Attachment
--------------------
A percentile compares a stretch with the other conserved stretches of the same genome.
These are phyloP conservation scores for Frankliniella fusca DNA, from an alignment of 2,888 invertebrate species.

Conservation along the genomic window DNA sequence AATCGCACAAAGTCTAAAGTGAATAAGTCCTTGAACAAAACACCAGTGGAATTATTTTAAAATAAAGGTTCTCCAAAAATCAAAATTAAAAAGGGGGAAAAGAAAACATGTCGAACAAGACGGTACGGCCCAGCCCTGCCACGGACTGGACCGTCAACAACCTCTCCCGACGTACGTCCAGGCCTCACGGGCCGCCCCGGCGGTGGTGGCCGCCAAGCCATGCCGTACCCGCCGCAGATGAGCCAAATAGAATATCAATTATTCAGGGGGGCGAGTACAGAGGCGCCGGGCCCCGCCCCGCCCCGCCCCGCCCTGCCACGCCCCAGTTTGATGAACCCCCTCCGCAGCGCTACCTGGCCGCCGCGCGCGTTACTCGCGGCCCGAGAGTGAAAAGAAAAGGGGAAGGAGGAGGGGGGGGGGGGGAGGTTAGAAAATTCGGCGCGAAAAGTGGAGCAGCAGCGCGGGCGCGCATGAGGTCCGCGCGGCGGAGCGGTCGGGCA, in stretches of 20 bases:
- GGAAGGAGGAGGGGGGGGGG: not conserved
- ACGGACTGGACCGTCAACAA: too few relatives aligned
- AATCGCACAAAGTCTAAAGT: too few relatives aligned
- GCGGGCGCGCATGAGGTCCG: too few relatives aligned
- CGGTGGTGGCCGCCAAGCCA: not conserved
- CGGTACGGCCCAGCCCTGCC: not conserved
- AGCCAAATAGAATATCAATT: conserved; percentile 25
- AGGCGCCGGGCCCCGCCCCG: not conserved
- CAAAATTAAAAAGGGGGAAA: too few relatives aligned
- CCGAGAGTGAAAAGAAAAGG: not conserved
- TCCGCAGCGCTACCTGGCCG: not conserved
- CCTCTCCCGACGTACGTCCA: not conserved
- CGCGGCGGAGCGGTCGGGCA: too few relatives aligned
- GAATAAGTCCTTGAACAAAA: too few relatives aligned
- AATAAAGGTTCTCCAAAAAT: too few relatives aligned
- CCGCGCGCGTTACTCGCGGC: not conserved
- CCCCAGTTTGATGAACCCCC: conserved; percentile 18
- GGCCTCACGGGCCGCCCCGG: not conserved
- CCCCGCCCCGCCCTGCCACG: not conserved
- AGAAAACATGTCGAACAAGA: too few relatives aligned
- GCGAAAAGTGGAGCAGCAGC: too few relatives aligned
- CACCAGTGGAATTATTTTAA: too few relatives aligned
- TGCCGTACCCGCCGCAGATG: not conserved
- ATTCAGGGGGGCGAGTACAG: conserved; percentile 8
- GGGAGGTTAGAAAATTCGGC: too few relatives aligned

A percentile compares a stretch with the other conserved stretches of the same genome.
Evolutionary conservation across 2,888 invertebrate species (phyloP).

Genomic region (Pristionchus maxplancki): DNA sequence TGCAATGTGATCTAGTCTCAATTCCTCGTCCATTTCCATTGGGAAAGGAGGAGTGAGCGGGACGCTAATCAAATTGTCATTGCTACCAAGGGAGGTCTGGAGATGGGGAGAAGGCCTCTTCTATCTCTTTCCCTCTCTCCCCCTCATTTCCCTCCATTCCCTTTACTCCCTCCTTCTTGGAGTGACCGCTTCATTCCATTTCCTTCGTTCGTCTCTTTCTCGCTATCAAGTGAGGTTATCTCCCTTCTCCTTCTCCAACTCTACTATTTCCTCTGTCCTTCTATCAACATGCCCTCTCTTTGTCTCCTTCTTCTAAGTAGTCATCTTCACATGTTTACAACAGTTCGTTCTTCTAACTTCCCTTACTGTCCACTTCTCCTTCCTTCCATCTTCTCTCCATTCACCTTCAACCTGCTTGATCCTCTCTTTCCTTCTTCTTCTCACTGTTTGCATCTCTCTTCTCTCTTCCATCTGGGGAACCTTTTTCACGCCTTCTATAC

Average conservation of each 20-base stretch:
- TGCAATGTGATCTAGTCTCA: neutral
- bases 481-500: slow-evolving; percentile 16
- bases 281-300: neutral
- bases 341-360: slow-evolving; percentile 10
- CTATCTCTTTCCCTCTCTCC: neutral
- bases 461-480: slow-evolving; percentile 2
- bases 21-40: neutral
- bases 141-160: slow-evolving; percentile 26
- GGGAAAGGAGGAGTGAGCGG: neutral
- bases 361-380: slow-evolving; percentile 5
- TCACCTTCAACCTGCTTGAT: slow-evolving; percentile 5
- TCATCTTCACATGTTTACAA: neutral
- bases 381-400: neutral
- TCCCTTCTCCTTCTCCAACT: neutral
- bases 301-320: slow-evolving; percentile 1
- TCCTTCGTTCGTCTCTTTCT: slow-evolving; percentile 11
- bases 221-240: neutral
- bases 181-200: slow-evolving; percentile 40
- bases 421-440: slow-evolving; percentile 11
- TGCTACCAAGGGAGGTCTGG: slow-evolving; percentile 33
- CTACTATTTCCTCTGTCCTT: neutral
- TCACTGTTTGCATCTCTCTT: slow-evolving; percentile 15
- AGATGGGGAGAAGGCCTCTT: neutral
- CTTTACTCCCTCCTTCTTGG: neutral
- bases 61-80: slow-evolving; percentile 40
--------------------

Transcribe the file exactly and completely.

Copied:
A percentile compares a stretch with the other conserved stretches of the same genome.
These are phyloP conservation scores for Frankliniella fusca DNA, from an alignment of 2,888 invertebrate species.

Conservation along the genomic window DNA sequence AATCGCACAAAGTCTAAAGTGAATAAGTCCTTGAACAAAACACCAGTGGAATTATTTTAAAATAAAGGTTCTCCAAAAATCAAAATTAAAAAGGGGGAAAAGAAAACATGTCGAACAAGACGGTACGGCCCAGCCCTGCCACGGACTGGACCGTCAACAACCTCTCCCGACGTACGTCCAGGCCTCACGGGCCGCCCCGGCGGTGGTGGCCGCCAAGCCATGCCGTACCCGCCGCAGATGAGCCAAATAGAATATCAATTATTCAGGGGGGCGAGTACAGAGGCGCCGGGCCCCGCCCCGCCCCGCCCCGCCCTGCCACGCCCCAGTTTGATGAACCCCCTCCGCAGCGCTACCTGGCCGCCGCGCGCGTTACTCGCGGCCCGAGAGTGAAAAGAAAAGGGGAAGGAGGAGGGGGGGGGGGGGAGGTTAGAAAATTCGGCGCGAAAAGTGGAGCAGCAGCGCGGGCGCGCATGAGGTCCGCGCGGCGGAGCGGTCGGGCA, in stretches of 20 bases:
- GGAAGGAGGAGGGGGGGGGG: not conserved
- ACGGACTGGACCGTCAACAA: too few relatives aligned
- AATCGCACAAAGTCTAAAGT: too few relatives aligned
- GCGGGCGCGCATGAGGTCCG: too few relatives aligned
- CGGTGGTGGCCGCCAAGCCA: not conserved
- CGGTACGGCCCAGCCCTGCC: not conserved
- AGCCAAATAGAATATCAATT: conserved; percentile 25
- AGGCGCCGGGCCCCGCCCCG: not conserved
- CAAAATTAAAAAGGGGGAAA: too few relatives aligned
- CCGAGAGTGAAAAGAAAAGG: not conserved
- TCCGCAGCGCTACCTGGCCG: not conserved
- CCTCTCCCGACGTACGTCCA: not conserved
- CGCGGCGGAGCGGTCGGGCA: too few relatives aligned
- GAATAAGTCCTTGAACAAAA: too few relatives aligned
- AATAAAGGTTCTCCAAAAAT: too few relatives aligned
- CCGCGCGCGTTACTCGCGGC: not conserved
- CCCCAGTTTGATGAACCCCC: conserved; percentile 18
- GGCCTCACGGGCCGCCCCGG: not conserved
- CCCCGCCCCGCCCTGCCACG: not conserved
- AGAAAACATGTCGAACAAGA: too few relatives aligned
- GCGAAAAGTGGAGCAGCAGC: too few relatives aligned
- CACCAGTGGAATTATTTTAA: too few relatives aligned
- TGCCGTACCCGCCGCAGATG: not conserved
- ATTCAGGGGGGCGAGTACAG: conserved; percentile 8
- GGGAGGTTAGAAAATTCGGC: too few relatives aligned

A percentile compares a stretch with the other conserved stretches of the same genome.
Evolutionary conservation across 2,888 invertebrate species (phyloP).

Genomic region (Pristionchus maxplancki): DNA sequence TGCAATGTGATCTAGTCTCAATTCCTCGTCCATTTCCATTGGGAAAGGAGGAGTGAGCGGGACGCTAATCAAATTGTCATTGCTACCAAGGGAGGTCTGGAGATGGGGAGAAGGCCTCTTCTATCTCTTTCCCTCTCTCCCCCTCATTTCCCTCCATTCCCTTTACTCCCTCCTTCTTGGAGTGACCGCTTCATTCCATTTCCTTCGTTCGTCTCTTTCTCGCTATCAAGTGAGGTTATCTCCCTTCTCCTTCTCCAACTCTACTATTTCCTCTGTCCTTCTATCAACATGCCCTCTCTTTGTCTCCTTCTTCTAAGTAGTCATCTTCACATGTTTACAACAGTTCGTTCTTCTAACTTCCCTTACTGTCCACTTCTCCTTCCTTCCATCTTCTCTCCATTCACCTTCAACCTGCTTGATCCTCTCTTTCCTTCTTCTTCTCACTGTTTGCATCTCTCTTCTCTCTTCCATCTGGGGAACCTTTTTCACGCCTTCTATAC

Average conservation of each 20-base stretch:
- TGCAATGTGATCTAGTCTCA: neutral
- bases 481-500: slow-evolving; percentile 16
- bases 281-300: neutral
- bases 341-360: slow-evolving; percentile 10
- CTATCTCTTTCCCTCTCTCC: neutral
- bases 461-480: slow-evolving; percentile 2
- bases 21-40: neutral
- bases 141-160: slow-evolving; percentile 26
- GGGAAAGGAGGAGTGAGCGG: neutral
- bases 361-380: slow-evolving; percentile 5
- TCACCTTCAACCTGCTTGAT: slow-evolving; percentile 5
- TCATCTTCACATGTTTACAA: neutral
- bases 381-400: neutral
- TCCCTTCTCCTTCTCCAACT: neutral
- bases 301-320: slow-evolving; percentile 1
- TCCTTCGTTCGTCTCTTTCT: slow-evolving; percentile 11
- bases 221-240: neutral
- bases 181-200: slow-evolving; percentile 40
- bases 421-440: slow-evolving; percentile 11
- TGCTACCAAGGGAGGTCTGG: slow-evolving; percentile 33
- CTACTATTTCCTCTGTCCTT: neutral
- TCACTGTTTGCATCTCTCTT: slow-evolving; percentile 15
- AGATGGGGAGAAGGCCTCTT: neutral
- CTTTACTCCCTCCTTCTTGG: neutral
- bases 61-80: slow-evolving; percentile 40